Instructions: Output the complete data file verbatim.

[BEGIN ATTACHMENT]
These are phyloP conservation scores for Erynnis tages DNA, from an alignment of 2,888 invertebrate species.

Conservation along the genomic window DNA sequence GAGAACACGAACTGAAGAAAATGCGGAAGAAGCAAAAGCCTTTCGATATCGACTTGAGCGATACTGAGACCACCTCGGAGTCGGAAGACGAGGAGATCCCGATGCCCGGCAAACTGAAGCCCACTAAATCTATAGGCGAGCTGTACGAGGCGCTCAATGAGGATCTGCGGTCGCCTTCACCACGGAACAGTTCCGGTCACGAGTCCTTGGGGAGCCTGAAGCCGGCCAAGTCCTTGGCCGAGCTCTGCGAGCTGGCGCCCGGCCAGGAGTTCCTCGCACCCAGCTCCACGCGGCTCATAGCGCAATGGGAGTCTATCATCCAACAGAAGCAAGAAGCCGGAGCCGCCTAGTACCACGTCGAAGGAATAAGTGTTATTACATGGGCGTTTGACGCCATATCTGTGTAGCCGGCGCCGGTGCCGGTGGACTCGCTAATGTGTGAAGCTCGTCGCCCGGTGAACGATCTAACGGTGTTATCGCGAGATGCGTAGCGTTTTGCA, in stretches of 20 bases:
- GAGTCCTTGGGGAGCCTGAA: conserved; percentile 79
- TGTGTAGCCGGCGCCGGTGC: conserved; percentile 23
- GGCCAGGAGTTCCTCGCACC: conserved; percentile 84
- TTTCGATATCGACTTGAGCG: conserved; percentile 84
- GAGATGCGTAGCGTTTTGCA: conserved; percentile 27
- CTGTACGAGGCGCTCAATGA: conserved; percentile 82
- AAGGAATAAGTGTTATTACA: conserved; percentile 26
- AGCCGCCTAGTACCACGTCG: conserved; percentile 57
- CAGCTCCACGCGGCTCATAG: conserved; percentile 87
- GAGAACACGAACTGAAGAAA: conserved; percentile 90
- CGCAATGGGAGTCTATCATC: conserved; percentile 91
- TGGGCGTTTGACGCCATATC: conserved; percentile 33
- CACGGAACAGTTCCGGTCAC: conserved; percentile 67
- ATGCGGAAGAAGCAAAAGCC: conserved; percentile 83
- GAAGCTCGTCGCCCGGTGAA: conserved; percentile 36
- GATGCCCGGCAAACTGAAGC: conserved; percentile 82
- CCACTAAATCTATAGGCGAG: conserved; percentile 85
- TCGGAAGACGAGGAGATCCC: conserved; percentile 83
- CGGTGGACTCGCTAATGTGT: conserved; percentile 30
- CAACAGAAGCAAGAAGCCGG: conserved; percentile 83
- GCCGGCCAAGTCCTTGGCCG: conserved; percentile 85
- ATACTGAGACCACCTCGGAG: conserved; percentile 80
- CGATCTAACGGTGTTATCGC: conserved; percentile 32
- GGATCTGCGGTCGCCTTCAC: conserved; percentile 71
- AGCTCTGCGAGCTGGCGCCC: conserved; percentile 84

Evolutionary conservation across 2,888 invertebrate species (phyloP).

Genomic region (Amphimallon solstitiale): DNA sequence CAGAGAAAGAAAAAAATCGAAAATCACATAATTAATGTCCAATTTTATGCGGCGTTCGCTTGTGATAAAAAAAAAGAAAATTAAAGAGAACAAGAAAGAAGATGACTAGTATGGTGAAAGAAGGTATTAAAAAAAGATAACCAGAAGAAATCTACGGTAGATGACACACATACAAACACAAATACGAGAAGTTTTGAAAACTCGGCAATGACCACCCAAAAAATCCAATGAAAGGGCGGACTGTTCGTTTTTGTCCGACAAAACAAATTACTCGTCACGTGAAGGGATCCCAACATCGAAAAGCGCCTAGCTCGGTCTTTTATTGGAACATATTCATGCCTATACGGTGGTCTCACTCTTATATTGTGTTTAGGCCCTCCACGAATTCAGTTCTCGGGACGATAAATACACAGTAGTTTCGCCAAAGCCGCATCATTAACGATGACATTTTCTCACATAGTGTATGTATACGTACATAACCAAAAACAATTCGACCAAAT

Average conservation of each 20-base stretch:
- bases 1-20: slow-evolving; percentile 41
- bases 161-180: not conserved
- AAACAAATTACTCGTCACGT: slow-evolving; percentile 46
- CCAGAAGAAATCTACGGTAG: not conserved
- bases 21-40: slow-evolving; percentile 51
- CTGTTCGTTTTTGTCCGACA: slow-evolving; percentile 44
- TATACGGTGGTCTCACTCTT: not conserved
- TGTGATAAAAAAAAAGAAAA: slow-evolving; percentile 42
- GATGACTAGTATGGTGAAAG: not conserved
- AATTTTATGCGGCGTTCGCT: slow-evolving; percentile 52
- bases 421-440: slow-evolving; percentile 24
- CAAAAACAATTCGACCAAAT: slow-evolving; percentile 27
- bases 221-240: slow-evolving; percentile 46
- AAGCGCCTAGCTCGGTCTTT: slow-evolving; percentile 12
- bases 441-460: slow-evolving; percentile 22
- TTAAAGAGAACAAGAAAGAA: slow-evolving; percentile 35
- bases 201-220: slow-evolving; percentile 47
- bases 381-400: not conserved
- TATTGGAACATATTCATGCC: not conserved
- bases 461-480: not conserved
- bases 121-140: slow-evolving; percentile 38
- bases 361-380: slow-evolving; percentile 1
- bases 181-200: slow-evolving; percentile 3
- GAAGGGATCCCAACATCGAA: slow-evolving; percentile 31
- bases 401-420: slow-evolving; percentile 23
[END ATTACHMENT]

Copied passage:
These are phyloP conservation scores for Erynnis tages DNA, from an alignment of 2,888 invertebrate species.

Conservation along the genomic window DNA sequence GAGAACACGAACTGAAGAAAATGCGGAAGAAGCAAAAGCCTTTCGATATCGACTTGAGCGATACTGAGACCACCTCGGAGTCGGAAGACGAGGAGATCCCGATGCCCGGCAAACTGAAGCCCACTAAATCTATAGGCGAGCTGTACGAGGCGCTCAATGAGGATCTGCGGTCGCCTTCACCACGGAACAGTTCCGGTCACGAGTCCTTGGGGAGCCTGAAGCCGGCCAAGTCCTTGGCCGAGCTCTGCGAGCTGGCGCCCGGCCAGGAGTTCCTCGCACCCAGCTCCACGCGGCTCATAGCGCAATGGGAGTCTATCATCCAACAGAAGCAAGAAGCCGGAGCCGCCTAGTACCACGTCGAAGGAATAAGTGTTATTACATGGGCGTTTGACGCCATATCTGTGTAGCCGGCGCCGGTGCCGGTGGACTCGCTAATGTGTGAAGCTCGTCGCCCGGTGAACGATCTAACGGTGTTATCGCGAGATGCGTAGCGTTTTGCA, in stretches of 20 bases:
- GAGTCCTTGGGGAGCCTGAA: conserved; percentile 79
- TGTGTAGCCGGCGCCGGTGC: conserved; percentile 23
- GGCCAGGAGTTCCTCGCACC: conserved; percentile 84
- TTTCGATATCGACTTGAGCG: conserved; percentile 84
- GAGATGCGTAGCGTTTTGCA: conserved; percentile 27
- CTGTACGAGGCGCTCAATGA: conserved; percentile 82
- AAGGAATAAGTGTTATTACA: conserved; percentile 26
- AGCCGCCTAGTACCACGTCG: conserved; percentile 57
- CAGCTCCACGCGGCTCATAG: conserved; percentile 87
- GAGAACACGAACTGAAGAAA: conserved; percentile 90
- CGCAATGGGAGTCTATCATC: conserved; percentile 91
- TGGGCGTTTGACGCCATATC: conserved; percentile 33
- CACGGAACAGTTCCGGTCAC: conserved; percentile 67
- ATGCGGAAGAAGCAAAAGCC: conserved; percentile 83
- GAAGCTCGTCGCCCGGTGAA: conserved; percentile 36
- GATGCCCGGCAAACTGAAGC: conserved; percentile 82
- CCACTAAATCTATAGGCGAG: conserved; percentile 85
- TCGGAAGACGAGGAGATCCC: conserved; percentile 83
- CGGTGGACTCGCTAATGTGT: conserved; percentile 30
- CAACAGAAGCAAGAAGCCGG: conserved; percentile 83
- GCCGGCCAAGTCCTTGGCCG: conserved; percentile 85
- ATACTGAGACCACCTCGGAG: conserved; percentile 80
- CGATCTAACGGTGTTATCGC: conserved; percentile 32
- GGATCTGCGGTCGCCTTCAC: conserved; percentile 71
- AGCTCTGCGAGCTGGCGCCC: conserved; percentile 84

Evolutionary conservation across 2,888 invertebrate species (phyloP).

Genomic region (Amphimallon solstitiale): DNA sequence CAGAGAAAGAAAAAAATCGAAAATCACATAATTAATGTCCAATTTTATGCGGCGTTCGCTTGTGATAAAAAAAAAGAAAATTAAAGAGAACAAGAAAGAAGATGACTAGTATGGTGAAAGAAGGTATTAAAAAAAGATAACCAGAAGAAATCTACGGTAGATGACACACATACAAACACAAATACGAGAAGTTTTGAAAACTCGGCAATGACCACCCAAAAAATCCAATGAAAGGGCGGACTGTTCGTTTTTGTCCGACAAAACAAATTACTCGTCACGTGAAGGGATCCCAACATCGAAAAGCGCCTAGCTCGGTCTTTTATTGGAACATATTCATGCCTATACGGTGGTCTCACTCTTATATTGTGTTTAGGCCCTCCACGAATTCAGTTCTCGGGACGATAAATACACAGTAGTTTCGCCAAAGCCGCATCATTAACGATGACATTTTCTCACATAGTGTATGTATACGTACATAACCAAAAACAATTCGACCAAAT

Average conservation of each 20-base stretch:
- bases 1-20: slow-evolving; percentile 41
- bases 161-180: not conserved
- AAACAAATTACTCGTCACGT: slow-evolving; percentile 46
- CCAGAAGAAATCTACGGTAG: not conserved
- bases 21-40: slow-evolving; percentile 51
- CTGTTCGTTTTTGTCCGACA: slow-evolving; percentile 44
- TATACGGTGGTCTCACTCTT: not conserved
- TGTGATAAAAAAAAAGAAAA: slow-evolving; percentile 42
- GATGACTAGTATGGTGAAAG: not conserved
- AATTTTATGCGGCGTTCGCT: slow-evolving; percentile 52
- bases 421-440: slow-evolving; percentile 24
- CAAAAACAATTCGACCAAAT: slow-evolving; percentile 27
- bases 221-240: slow-evolving; percentile 46
- AAGCGCCTAGCTCGGTCTTT: slow-evolving; percentile 12
- bases 441-460: slow-evolving; percentile 22
- TTAAAGAGAACAAGAAAGAA: slow-evolving; percentile 35
- bases 201-220: slow-evolving; percentile 47
- bases 381-400: not conserved
- TATTGGAACATATTCATGCC: not conserved
- bases 461-480: not conserved
- bases 121-140: slow-evolving; percentile 38
- bases 361-380: slow-evolving; percentile 1
- bases 181-200: slow-evolving; percentile 3
- GAAGGGATCCCAACATCGAA: slow-evolving; percentile 31
- bases 401-420: slow-evolving; percentile 23